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Discussion Starter · #1 ·
I lost my laptop to a lightening strike. Now I am trying to move everything to a new one. Luckly the hard drive wasn't fried. Can someone please tell me where the bookmarks are saved in firefox? I would like to move them over, especially since I'm sure I will never be able to replicate all of them. Thanks,

Eric
 

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C:\Documents and Settings\(username)\Application Data\Mozilla\Firefox\Profiles\bi6687rk.default

There's a small file names "bookmarks." You may have to import that file from the bookmark manager in FF.
 

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Discussion Starter · #3 ·
Thanks for the info. Now I have another problem. I had my computer password protected and it won't let me into the documents and settings for my username. Please tell me there is a way around this.
 

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Depends.

Was the original OS Win98, WinME, Win2k or WinXP?
 

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Originally posted by E.Ritz
Thanks for the info. Now I have another problem. I had my computer password protected and it won't let me into the documents and settings for my username. Please tell me there is a way around this.
there is.

how do you you have everything setup? do you have the old hard drive in the same system with a new hard drive setup as a slave?

if so, Knoppix doesn't care what your password is.
 

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Discussion Starter · #6 ·
My old OS was XP pro, the new one is XP home. I have the hard drive in an enclosure so I can use it as removeable storage. The computer shop that I took it to originally copied some things to dvd for me. The tech said that he couldn't get into it in XP, he used vista to get past the password. I could take it back to him but I would rather be able to do it myself.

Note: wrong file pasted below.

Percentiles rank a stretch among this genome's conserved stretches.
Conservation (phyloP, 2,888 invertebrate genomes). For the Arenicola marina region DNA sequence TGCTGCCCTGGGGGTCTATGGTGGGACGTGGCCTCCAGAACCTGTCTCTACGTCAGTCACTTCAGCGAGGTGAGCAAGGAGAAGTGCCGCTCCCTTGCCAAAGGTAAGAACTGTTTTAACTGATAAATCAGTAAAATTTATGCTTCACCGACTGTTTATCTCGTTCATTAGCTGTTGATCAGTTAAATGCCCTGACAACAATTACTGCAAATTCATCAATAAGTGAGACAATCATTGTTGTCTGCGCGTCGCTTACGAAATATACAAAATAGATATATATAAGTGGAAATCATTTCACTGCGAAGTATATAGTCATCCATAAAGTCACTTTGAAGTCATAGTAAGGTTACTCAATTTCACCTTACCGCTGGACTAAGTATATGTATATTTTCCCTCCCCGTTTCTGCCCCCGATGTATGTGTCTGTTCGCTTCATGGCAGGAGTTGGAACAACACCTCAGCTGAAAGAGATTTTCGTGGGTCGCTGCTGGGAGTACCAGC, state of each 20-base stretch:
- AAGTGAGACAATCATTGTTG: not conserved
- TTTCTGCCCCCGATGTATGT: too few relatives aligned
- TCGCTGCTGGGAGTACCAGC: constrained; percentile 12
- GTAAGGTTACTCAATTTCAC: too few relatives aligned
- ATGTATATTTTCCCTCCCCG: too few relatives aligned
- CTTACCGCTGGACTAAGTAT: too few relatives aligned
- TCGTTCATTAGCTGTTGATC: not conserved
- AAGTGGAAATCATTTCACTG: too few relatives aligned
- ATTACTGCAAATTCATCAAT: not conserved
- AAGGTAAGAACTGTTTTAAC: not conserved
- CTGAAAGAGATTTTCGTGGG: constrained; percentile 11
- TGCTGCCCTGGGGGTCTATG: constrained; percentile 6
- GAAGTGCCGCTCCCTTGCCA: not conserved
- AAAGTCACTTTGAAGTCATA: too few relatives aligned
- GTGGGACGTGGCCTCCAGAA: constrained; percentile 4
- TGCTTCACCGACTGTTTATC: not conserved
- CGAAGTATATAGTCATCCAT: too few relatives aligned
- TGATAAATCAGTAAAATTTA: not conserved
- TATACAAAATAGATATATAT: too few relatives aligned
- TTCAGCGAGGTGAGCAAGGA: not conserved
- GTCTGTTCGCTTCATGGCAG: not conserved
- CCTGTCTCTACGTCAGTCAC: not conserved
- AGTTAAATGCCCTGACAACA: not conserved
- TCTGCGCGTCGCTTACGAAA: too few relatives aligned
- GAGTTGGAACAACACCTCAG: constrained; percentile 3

Thanks for the help
 

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The problem is, XP Pro supports file encryption for your protected files.

I am presuming that was in place on the folder that's inaccessable.

If so, there may be a crack program for it. Or, if they are just text files, Linux can sometimes read them depending on the encryption that was used.

You could try installing XP Pro on the machine the drive is slaved to; your usual password should open the file then.

I'd try using a LiveCD as a recovery disk first. A floppy can be used to transfer the bookmarks out selectively, if that's all you need.
 

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Originally posted by fastvfr
I'd try using a LiveCD as a recovery disk first. A floppy can be used to transfer the bookmarks out selectively, if that's all you need.
Agreed.

The bookmarks file should be small enough, that you can just load the whole thing to a disk I would imagine. If for some reason you don't have access to a floppy for it, you can always used a web based email service(Yahoo, MSN etc.) and mail it to yourself, then dowload it on the new PC. Again, the file should be pretty small, so I wouldn't anticipate a problem.

I've found the PCLinuxOS and Knoppix Live CDs to be pretty good.

IGF
 

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Discussion Starter · #9 ·
After a lot of messing around I decided to borrow another laptop from the same manuf. I swapped my original hard drive into it and it worked. I was able to remove my password, as well as copy some files to put on the new computer.

I did run into a couple of problems though.

#1 even with the password removed I still cannot get into my documents and setting (this isn't too big of a problem because I copied everything I think I needed while the drive was in the other computer) just an interesting aggrivation.

#2 I was able to copy the local e-mail folder from the old drive without a problem, unfortunately I can't find a place to copy it to on the new computer. When I go to documents and settings, the local e-mail folder just isn't there. I spent 30 minutes looking around for it today and just couldn't find it. I don't know if this is because I am now on a XP home machine (I don't see how that could make a difference) or if it is because this is a different version of Thunderbird.


At least I have my bookmarks moved.

Thanks for all the help.

Eric
 

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The folder in Thunderbird may be named differently.

Have you saved any mail with the new version? If not, the proggie hasn't even made a folder for it yet.

Try using the new mail app, then see if you can't transfer the contents of the old file into the new one.

BTW, this is why most of my clients leave a copy of their mail on the server...much easier to recover their data in the event of a crash.
 
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